All across many different industries, companies are adding robots to the mix. There are a great number of use cases relevant to manufacturing and industrial processes that rely on robotics. A lot of this technology is fairly new, and so executives and others are working hard to keep up with what is emerging on the market for this type of innovation.
In general, though, people often talk about something called ‘robots for process management’ or, ‘robotics for process automation.’
Let’s break down some of this language and talk about how companies employ robots in the modern workspace.
Robotic Process Automation and Robots for Process Management
The term ‘robotic process automation’ has to do with the software that you use to program robots to do processes, says IBM. So that software supports the idea of using robots for process management.
With that in mind, if you search this kind of thing, what you usually see is “robots for process automation” or “RPA.”
For most companies, it all comes down to the same thing – putting robots in place to handle processes that humans used to do manually. The robots will provide stable, reliable power for automation, and can add a lot of value in so many different types of physical work.
Physical and Digital Process Management
Companies can choose from two fundamentally different kinds of process management – physical and digital process management. Both of them are valuable to business, but they are very different from each other.
Physical process management is all of these things that robotics does to accomplish physical tasks in a workspace. That may have to do with transporting items, materials handling, or other types of physical tasks that humans used to do. For example, a robot may accomplish what’s called “machine tending” – feeding individual pieces into a machine, and receiving them after their processing. It might also stack, relay or pack the items for shipping. Part of the appeal is the versatility of what robots can do: thinking deliberately, business leaders can choose the exact level of involvement that works best for a company, for example, phasing in robotics over time.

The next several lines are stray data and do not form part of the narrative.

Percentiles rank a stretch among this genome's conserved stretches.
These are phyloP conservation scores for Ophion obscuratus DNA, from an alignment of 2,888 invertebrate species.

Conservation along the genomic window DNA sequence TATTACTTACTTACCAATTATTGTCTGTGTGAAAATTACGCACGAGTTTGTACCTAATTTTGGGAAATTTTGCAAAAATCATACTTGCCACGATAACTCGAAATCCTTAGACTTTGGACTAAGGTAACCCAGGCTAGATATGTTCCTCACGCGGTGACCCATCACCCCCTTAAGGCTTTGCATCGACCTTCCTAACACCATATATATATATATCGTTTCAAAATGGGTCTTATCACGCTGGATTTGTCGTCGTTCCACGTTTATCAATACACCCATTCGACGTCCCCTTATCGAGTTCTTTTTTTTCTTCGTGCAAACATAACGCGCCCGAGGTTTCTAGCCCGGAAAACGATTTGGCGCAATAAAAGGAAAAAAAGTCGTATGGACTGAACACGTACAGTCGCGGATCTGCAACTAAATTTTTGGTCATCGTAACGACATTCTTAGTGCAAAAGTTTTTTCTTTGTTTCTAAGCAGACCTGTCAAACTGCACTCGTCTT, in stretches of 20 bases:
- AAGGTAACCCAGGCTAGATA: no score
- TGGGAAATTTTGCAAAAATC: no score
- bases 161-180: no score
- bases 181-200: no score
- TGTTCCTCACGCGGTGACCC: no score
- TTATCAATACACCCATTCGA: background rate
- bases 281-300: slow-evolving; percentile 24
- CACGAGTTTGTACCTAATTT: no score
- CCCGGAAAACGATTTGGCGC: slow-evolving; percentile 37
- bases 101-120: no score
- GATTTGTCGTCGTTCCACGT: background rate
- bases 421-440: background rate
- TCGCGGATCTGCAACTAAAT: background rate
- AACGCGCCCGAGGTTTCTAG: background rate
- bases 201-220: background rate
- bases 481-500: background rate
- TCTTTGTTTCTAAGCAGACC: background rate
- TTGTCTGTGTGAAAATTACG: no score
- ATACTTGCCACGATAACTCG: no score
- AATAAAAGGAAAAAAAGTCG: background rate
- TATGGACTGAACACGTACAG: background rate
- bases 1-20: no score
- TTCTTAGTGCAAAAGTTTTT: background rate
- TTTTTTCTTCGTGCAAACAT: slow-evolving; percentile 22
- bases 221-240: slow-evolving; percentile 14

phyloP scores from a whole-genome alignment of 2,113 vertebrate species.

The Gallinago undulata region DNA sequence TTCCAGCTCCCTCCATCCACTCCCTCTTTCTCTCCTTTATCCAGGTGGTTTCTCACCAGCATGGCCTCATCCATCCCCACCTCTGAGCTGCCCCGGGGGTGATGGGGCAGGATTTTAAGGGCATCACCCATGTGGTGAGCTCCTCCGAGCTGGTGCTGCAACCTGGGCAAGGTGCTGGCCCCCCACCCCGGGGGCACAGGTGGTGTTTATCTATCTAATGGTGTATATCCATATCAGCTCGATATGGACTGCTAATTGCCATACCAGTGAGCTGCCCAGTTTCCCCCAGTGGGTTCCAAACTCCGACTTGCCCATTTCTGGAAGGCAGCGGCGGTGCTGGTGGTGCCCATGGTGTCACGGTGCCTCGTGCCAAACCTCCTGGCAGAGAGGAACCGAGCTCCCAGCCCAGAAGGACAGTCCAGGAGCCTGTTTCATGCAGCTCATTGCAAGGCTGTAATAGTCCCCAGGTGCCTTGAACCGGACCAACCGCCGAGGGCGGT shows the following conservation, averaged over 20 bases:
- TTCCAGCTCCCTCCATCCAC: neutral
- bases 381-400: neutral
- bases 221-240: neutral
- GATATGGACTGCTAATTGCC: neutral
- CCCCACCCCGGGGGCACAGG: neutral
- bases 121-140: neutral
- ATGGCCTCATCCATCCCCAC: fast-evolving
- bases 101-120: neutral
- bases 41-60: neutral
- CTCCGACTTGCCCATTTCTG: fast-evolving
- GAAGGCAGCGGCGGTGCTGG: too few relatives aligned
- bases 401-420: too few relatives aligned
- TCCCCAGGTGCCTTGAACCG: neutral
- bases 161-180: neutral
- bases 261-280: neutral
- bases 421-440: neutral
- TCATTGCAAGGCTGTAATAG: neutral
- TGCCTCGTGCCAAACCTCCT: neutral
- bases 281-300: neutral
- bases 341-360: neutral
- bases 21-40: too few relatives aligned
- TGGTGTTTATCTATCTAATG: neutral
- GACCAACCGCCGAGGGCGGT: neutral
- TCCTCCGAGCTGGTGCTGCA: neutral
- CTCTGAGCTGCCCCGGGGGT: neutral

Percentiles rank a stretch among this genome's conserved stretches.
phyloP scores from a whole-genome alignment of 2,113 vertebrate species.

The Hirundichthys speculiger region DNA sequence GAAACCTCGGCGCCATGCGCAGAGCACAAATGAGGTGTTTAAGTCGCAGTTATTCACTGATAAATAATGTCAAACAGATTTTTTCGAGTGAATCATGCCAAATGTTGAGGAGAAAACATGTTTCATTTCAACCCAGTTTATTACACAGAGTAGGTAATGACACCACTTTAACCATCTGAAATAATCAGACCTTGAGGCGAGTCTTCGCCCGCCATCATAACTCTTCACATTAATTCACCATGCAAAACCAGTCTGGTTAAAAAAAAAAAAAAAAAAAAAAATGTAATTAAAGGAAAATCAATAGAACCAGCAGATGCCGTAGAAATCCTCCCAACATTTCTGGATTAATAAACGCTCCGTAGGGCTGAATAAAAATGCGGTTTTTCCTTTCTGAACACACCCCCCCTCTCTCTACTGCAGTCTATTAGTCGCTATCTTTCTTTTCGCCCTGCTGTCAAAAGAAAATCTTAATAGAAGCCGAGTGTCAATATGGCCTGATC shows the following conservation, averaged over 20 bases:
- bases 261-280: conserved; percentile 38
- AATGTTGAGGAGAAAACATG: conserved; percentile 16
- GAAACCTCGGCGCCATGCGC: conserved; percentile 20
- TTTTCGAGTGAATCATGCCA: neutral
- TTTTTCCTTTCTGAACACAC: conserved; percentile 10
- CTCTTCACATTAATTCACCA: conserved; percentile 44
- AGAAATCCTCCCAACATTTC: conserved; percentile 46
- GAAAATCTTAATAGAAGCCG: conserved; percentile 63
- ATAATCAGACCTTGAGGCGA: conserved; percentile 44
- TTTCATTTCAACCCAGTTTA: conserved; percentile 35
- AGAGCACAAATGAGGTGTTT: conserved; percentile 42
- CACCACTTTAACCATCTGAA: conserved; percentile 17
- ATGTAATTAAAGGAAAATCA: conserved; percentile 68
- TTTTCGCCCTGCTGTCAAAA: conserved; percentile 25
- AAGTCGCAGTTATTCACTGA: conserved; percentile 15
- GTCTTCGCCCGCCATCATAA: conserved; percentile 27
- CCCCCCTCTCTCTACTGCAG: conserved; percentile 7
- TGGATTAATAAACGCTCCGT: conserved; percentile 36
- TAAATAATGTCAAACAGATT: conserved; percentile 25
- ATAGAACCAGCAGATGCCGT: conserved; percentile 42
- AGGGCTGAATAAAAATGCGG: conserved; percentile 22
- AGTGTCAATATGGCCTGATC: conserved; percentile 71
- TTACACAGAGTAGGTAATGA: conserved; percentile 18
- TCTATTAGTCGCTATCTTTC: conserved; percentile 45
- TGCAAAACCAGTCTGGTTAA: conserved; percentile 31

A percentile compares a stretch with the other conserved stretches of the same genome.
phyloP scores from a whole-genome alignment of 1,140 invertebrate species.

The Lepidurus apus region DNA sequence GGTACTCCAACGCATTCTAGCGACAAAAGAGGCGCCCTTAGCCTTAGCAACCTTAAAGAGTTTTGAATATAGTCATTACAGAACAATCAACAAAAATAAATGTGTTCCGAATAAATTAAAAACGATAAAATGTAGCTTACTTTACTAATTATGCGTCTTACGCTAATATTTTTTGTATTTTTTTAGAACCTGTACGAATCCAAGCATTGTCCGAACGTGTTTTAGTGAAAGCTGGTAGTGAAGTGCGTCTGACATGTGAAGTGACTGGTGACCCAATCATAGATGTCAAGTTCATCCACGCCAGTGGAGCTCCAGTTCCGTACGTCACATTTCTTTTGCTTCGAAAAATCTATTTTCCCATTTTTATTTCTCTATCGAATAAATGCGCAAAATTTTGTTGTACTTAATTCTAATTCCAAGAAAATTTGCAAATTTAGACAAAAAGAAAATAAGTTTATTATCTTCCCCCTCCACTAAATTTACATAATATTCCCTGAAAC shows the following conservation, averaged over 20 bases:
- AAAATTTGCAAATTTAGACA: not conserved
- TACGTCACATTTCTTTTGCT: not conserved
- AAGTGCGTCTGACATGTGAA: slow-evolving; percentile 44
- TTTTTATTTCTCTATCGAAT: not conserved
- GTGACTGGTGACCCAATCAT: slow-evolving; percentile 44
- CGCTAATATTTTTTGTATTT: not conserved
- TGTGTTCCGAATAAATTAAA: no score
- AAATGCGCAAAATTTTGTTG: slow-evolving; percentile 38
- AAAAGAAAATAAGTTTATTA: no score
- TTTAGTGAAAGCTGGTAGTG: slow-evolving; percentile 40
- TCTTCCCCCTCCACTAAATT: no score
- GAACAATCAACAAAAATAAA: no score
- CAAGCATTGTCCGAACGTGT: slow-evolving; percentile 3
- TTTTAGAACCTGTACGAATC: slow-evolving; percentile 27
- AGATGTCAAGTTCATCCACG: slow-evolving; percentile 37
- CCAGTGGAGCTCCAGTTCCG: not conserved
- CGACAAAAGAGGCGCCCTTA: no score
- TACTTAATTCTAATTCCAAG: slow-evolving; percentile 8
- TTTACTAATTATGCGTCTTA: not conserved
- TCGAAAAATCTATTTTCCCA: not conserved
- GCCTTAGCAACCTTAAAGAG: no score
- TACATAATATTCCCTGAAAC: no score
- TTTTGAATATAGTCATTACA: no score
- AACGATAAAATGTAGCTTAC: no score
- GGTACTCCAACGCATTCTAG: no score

Digital process management involves using software to do things like logging, application logins, moving files and folders, copying or inserting information, or filling in forms (more details). So here, even though we say ‘robot,’ there’s usually not a physical robot involved.
Both of these types of process management are aimed at supporting a workforce and moving the most tedious and repetitive tasks from the worker’s plate. In digital process management, this often just means eliminating tedious or labor-intensive work. But in physical process management with robotics, it means alleviating the chance of repetitive stress injuries or ergonomics problems, by replacing human workers with skilled robotic installations.
Benefits of Using Robots for Processes
Companies can recognize a lot of concrete benefits from deploying robots for physical process automation and process management.
Cost savings – because robots tend to be cheaper than human labor in the long run, the company can save quite a bit of money using robots for process management.
Compliance – using robots can cut out a lot of the compliance procedures associated with human labor, such as workers compensation and injury risk.
Productivity – robots can often accomplish greater productivity than the human workforce given the same input and directives thanks to how flexible they can be with servos and motors like the DKC Series from WakeIndustrial.com.
Resilience – robotics systems are often more resilient than the human body in some ways.
Accuracy – here, a simple way to talk about this is that robots don’t classically ‘get tired’ the way humans do. They do wear down, but can be maintained in an organized way to last a business a long time, and accomplish productive and accurate results.
Many companies think of this in terms of return on investment or ROI. Doing the math means looking into the costs of labor, the costs of installing the robot, and the cost of maintaining it over time.
In short, there are a lot of ways to use robots for process management. It’s a very broad part of our modern business world, and it’s different for every company. Think about ways to integrate robots into the workplace environment. This type of innovation is a key part of the fourth Industrial Revolution or “Industry 4.0” that is revolutionizing how we view business in the twenty-first century.
Last Updated: November 15, 2023